Several Questions About Woks on Electric Coil Stoves
- J_Tay81 Feb 2, 2014 09:37 PM
There have been some great discussions on here regarding this topic, but something confuses me:
I bought a Williams-Sonoma hand-hammered carbon steel wok (that has been reviewed on this site) to use on my apartment's electric coil range. It is flat bottomed.
Many places state that these electrics don't get as hot as what is required to properly stir fry in a wok. Because of this, after seasoning the wok, I popped it on the coil and turned it on to 'HI'. Essentially as hot as it goes. I tested a tiny drop of peanut oil on the wok, and once it hit center it promptly ignited.
So I'm confused - how can this wok possibly need to get hotter if the oil already catches fire in it? I can't even add food to it on HI without scaring the neighbors.
On that note, I also bought the Lodge cast iron wok because once heated, it retains heat (supposedly well due to its density) which will allow me to add food to it without a sharp drop in temp.
The temp drop is what I experienced with the WS wok when I turned it down to use. It resulted in less charring and more boiling/steaming.
Are either of these woks going to work for me on my electric coil stove? And what do i do regarding the high heat needs of stir=fry versus the tendency of the peanut oil to burst into flames?
<Many places state that these electrics don't get as hot as what is required to properly stir fry in a wok.>
A lot of time people have misspoken. Most electric stoves can get an empty wok pretty hot, it is that they do not have enough power to keep the wok hot after the foods are tossed in. Once you tossed the foods in, the wok will very quickly cool down. The stoves, at this point, need to quickly supply the energy to heat the wok back up.
< I tested a tiny drop of peanut oil on the wok, and once it hit center it promptly ignited.>
Is your wok clean? Obviously, a very hot wok can ignite the oil. However, a wok full full debris and curds will do so easier.
<how can this wok possibly need to get hotter if the oil already catches fire in it?>
After you toss in your food, then you will find out if your stoves have enough power to sufficiently stir fry your foods.
<it retains heat (supposedly well due to its density) which will allow me to add food to it without a sharp drop in temp.>
Ah, same thing just mentioned earlier.
<It resulted in less charring and more boiling/steaming.>
If you have a more powerful stove, then you won't get boiling and steaming.
<Are wither of these woks going to work for me on my electric coil stove?>
The cast iron wok will give you sufficient heat capacity to partially overcome the weaker stoves. However, you will very unlikely able to toss foods in a heavy wok like it. The WS wok is a bit too thin. I have it. It works, but, objectively speaking, it is probably not the best wok I have.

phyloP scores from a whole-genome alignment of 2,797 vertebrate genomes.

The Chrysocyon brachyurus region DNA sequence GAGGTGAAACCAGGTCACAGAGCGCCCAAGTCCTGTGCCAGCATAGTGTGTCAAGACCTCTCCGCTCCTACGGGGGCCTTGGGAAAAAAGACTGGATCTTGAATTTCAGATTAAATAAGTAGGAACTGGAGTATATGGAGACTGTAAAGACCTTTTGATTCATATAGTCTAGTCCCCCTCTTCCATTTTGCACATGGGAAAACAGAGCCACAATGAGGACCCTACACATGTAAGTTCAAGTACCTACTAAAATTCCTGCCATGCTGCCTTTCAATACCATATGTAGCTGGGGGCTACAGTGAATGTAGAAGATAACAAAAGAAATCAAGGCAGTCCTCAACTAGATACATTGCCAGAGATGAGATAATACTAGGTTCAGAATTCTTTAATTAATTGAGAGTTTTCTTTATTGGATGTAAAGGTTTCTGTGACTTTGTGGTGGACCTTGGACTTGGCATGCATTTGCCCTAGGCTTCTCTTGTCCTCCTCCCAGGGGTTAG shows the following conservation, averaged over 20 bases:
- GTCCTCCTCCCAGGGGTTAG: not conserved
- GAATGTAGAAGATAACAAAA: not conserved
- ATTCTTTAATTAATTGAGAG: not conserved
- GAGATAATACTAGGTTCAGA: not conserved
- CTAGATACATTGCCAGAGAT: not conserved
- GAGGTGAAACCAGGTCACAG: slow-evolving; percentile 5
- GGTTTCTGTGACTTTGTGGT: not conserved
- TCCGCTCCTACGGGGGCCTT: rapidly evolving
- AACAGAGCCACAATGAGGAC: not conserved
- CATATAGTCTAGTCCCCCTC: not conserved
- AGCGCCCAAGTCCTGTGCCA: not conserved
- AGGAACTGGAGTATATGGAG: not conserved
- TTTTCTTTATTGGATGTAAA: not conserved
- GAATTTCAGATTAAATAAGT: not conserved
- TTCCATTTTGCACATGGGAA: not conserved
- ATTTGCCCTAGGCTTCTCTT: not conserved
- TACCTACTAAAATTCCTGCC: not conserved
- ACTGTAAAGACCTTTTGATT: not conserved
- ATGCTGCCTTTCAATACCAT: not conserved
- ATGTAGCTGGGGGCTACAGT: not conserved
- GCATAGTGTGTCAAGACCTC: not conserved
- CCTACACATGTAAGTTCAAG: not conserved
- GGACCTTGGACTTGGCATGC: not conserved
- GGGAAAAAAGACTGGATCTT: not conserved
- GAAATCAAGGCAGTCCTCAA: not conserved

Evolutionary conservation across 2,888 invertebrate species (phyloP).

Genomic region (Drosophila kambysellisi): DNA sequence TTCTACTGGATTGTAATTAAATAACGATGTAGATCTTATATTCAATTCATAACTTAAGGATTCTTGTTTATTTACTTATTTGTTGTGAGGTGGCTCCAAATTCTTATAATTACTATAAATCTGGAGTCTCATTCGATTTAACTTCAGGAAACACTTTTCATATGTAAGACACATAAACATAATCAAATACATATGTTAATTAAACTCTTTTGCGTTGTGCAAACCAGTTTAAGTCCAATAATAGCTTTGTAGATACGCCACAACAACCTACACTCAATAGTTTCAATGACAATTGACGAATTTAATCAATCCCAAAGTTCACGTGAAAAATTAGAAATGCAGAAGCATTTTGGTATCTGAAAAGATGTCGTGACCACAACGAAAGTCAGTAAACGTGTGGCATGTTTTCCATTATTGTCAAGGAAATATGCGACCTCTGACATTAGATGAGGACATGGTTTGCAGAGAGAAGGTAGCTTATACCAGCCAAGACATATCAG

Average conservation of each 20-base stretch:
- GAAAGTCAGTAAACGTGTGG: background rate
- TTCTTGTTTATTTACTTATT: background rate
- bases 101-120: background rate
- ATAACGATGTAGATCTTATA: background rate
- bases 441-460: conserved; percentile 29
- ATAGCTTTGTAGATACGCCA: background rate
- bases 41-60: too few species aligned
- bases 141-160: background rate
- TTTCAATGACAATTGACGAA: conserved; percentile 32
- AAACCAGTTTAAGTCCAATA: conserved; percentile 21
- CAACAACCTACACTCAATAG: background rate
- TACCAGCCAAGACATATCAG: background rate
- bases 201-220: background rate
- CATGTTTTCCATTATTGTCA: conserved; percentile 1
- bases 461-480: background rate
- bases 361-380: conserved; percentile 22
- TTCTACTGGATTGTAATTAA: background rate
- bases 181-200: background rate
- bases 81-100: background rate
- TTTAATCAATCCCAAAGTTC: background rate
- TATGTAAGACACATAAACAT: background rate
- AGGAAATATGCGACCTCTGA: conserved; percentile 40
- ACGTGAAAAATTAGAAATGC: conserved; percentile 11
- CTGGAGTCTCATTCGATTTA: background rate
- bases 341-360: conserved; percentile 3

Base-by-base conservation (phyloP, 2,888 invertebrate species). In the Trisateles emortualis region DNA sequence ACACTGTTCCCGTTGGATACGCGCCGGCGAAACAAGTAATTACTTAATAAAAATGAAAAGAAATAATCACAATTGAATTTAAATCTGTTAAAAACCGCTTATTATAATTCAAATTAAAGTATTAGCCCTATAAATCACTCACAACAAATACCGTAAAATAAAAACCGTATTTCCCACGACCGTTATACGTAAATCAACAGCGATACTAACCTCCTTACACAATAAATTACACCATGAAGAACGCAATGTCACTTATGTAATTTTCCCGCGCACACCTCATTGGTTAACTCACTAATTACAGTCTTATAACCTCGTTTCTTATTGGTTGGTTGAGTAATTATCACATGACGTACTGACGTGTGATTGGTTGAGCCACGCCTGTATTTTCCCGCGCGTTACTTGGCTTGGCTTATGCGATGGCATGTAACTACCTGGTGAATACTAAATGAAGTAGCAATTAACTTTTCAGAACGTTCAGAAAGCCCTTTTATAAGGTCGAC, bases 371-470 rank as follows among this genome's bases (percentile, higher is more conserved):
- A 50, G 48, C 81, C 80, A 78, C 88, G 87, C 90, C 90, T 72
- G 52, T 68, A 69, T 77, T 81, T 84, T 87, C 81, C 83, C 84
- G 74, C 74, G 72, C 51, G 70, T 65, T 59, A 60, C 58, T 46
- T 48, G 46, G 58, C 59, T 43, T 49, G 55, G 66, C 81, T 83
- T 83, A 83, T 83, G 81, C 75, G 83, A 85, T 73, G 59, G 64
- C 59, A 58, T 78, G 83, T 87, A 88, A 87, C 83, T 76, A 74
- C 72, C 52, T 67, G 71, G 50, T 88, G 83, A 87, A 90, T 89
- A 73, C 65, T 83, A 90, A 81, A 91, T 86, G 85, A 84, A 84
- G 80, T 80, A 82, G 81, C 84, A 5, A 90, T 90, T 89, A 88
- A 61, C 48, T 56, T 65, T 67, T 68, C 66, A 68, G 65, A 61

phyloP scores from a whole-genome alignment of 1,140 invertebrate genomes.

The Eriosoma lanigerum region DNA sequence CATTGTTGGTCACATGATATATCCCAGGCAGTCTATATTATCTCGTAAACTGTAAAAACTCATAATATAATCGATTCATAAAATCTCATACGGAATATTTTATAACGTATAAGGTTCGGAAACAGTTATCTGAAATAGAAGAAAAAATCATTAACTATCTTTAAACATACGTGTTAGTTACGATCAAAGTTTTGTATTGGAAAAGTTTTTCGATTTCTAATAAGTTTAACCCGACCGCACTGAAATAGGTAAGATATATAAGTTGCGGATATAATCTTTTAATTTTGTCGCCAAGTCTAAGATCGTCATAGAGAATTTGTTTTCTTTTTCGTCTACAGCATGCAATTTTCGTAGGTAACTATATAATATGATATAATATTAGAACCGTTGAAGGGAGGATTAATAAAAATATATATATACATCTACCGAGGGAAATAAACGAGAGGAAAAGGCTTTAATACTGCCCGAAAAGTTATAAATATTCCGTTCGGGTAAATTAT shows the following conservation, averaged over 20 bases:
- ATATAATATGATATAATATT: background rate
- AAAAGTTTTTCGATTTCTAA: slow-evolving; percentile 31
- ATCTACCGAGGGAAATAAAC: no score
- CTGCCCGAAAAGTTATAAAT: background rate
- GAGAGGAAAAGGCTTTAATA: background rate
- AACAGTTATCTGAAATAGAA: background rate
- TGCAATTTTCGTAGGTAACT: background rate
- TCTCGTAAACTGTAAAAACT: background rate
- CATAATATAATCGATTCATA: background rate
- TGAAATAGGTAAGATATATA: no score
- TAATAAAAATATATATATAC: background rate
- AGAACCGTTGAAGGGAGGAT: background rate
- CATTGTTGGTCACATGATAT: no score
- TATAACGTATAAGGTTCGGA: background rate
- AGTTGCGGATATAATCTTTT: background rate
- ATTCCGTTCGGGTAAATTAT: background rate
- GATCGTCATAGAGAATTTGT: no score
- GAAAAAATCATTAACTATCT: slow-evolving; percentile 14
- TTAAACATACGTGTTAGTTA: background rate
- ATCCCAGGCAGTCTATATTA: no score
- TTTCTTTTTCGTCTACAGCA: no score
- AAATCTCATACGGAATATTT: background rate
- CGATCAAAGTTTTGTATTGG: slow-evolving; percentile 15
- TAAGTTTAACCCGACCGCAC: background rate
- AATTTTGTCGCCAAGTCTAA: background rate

Maybe not. Maybe you really have the wok really hot (way pass the flash point).
Following DuffH's comment, yes, you should not turn down the stove power after you add the food keep the stove output high and try to maintain the hot temperature. In fact, that is the most important time to increase heat not decrease heat.
<The temp drop is what I experienced with the WS wok when I turned it down to use. It resulted in less charring and more boiling/steaming.>
You turned down the heat. Why not run the WS wok at high heat, but add the oil before it reaches flashpoint? That way you might have enough heat being poured into the pan to allow it to recover more quickly than at the lower setting, preventing food from boiling.
I lightly toss my stir fry ingredients in the lightest coating of peanut oil before throwing them into a carbon steel wok that has been heating empty on hi for 5 min. Exhaust fan on, kitchen door open they hit the dull red carbon steel wool bottom, dance around the wok a bit and stay crispy while getting that singe I find really pleasing. The actually time in the pan is almost always under a minute... Veggies work best diced in fairly small uniform pieces & meat I've either velveted and blanched or smoked.
I believe this would be in keeping with the "bao" style of stir frying - ingredients added rapidly with no break and constantly stirred.
Recovery time is what is the problem with an electric cooktop. In my opinion you cannot get a wok too hot. If you had oil ignite then try adding the oil to the food you are cooking prior to putting it in the pan. I have a cast iron wok and I preheat it in my oven to 550 degrees for an hour before cooking. I've never had oil ignite before even at that temperature.
I got so frustrated trying to use my 40 year-old wok on my smooth surface electric cooktop, that I bought a single-burner butane stove for around $20 and that little gem gets blazing hot and holds the heat level, unlike the electric stove element that turns itself on and off. I set the little burner on top of my stove and use the exhaust fan for safety purposes, and also because I am stir-frying. The butane stoves are available online or in Asian market stores, and the canned butane refills are quite inexpensive, too.